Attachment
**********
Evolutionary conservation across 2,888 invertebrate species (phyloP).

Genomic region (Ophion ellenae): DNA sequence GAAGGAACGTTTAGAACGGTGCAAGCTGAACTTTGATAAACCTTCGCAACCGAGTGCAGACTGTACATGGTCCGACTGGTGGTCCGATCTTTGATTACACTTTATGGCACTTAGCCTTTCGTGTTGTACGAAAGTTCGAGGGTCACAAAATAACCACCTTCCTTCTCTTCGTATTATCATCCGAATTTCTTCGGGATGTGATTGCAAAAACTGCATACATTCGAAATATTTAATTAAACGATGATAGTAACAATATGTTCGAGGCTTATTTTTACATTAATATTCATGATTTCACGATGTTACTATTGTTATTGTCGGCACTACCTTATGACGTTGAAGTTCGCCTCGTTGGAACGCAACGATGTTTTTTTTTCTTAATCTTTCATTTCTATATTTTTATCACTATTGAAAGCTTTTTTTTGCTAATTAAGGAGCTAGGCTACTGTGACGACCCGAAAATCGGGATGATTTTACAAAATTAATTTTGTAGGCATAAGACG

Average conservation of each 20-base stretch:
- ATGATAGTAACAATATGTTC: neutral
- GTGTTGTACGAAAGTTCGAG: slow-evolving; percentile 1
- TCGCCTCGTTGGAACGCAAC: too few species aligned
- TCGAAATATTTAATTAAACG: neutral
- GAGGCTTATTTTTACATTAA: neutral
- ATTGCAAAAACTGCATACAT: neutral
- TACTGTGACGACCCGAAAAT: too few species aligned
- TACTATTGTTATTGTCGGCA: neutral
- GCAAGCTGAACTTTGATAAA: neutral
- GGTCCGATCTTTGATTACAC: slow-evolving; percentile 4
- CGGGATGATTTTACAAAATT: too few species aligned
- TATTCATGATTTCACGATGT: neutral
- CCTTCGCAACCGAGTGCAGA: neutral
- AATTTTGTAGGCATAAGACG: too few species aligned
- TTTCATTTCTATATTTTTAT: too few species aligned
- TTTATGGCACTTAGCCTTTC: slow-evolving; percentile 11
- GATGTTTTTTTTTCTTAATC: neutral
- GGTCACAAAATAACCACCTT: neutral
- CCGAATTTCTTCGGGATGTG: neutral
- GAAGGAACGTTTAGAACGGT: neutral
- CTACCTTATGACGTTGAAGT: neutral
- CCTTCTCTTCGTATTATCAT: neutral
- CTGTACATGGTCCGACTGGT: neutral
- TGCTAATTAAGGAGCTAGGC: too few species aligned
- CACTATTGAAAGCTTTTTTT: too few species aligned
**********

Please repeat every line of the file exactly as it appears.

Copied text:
Evolutionary conservation across 2,888 invertebrate species (phyloP).

Genomic region (Ophion ellenae): DNA sequence GAAGGAACGTTTAGAACGGTGCAAGCTGAACTTTGATAAACCTTCGCAACCGAGTGCAGACTGTACATGGTCCGACTGGTGGTCCGATCTTTGATTACACTTTATGGCACTTAGCCTTTCGTGTTGTACGAAAGTTCGAGGGTCACAAAATAACCACCTTCCTTCTCTTCGTATTATCATCCGAATTTCTTCGGGATGTGATTGCAAAAACTGCATACATTCGAAATATTTAATTAAACGATGATAGTAACAATATGTTCGAGGCTTATTTTTACATTAATATTCATGATTTCACGATGTTACTATTGTTATTGTCGGCACTACCTTATGACGTTGAAGTTCGCCTCGTTGGAACGCAACGATGTTTTTTTTTCTTAATCTTTCATTTCTATATTTTTATCACTATTGAAAGCTTTTTTTTGCTAATTAAGGAGCTAGGCTACTGTGACGACCCGAAAATCGGGATGATTTTACAAAATTAATTTTGTAGGCATAAGACG

Average conservation of each 20-base stretch:
- ATGATAGTAACAATATGTTC: neutral
- GTGTTGTACGAAAGTTCGAG: slow-evolving; percentile 1
- TCGCCTCGTTGGAACGCAAC: too few species aligned
- TCGAAATATTTAATTAAACG: neutral
- GAGGCTTATTTTTACATTAA: neutral
- ATTGCAAAAACTGCATACAT: neutral
- TACTGTGACGACCCGAAAAT: too few species aligned
- TACTATTGTTATTGTCGGCA: neutral
- GCAAGCTGAACTTTGATAAA: neutral
- GGTCCGATCTTTGATTACAC: slow-evolving; percentile 4
- CGGGATGATTTTACAAAATT: too few species aligned
- TATTCATGATTTCACGATGT: neutral
- CCTTCGCAACCGAGTGCAGA: neutral
- AATTTTGTAGGCATAAGACG: too few species aligned
- TTTCATTTCTATATTTTTAT: too few species aligned
- TTTATGGCACTTAGCCTTTC: slow-evolving; percentile 11
- GATGTTTTTTTTTCTTAATC: neutral
- GGTCACAAAATAACCACCTT: neutral
- CCGAATTTCTTCGGGATGTG: neutral
- GAAGGAACGTTTAGAACGGT: neutral
- CTACCTTATGACGTTGAAGT: neutral
- CCTTCTCTTCGTATTATCAT: neutral
- CTGTACATGGTCCGACTGGT: neutral
- TGCTAATTAAGGAGCTAGGC: too few species aligned
- CACTATTGAAAGCTTTTTTT: too few species aligned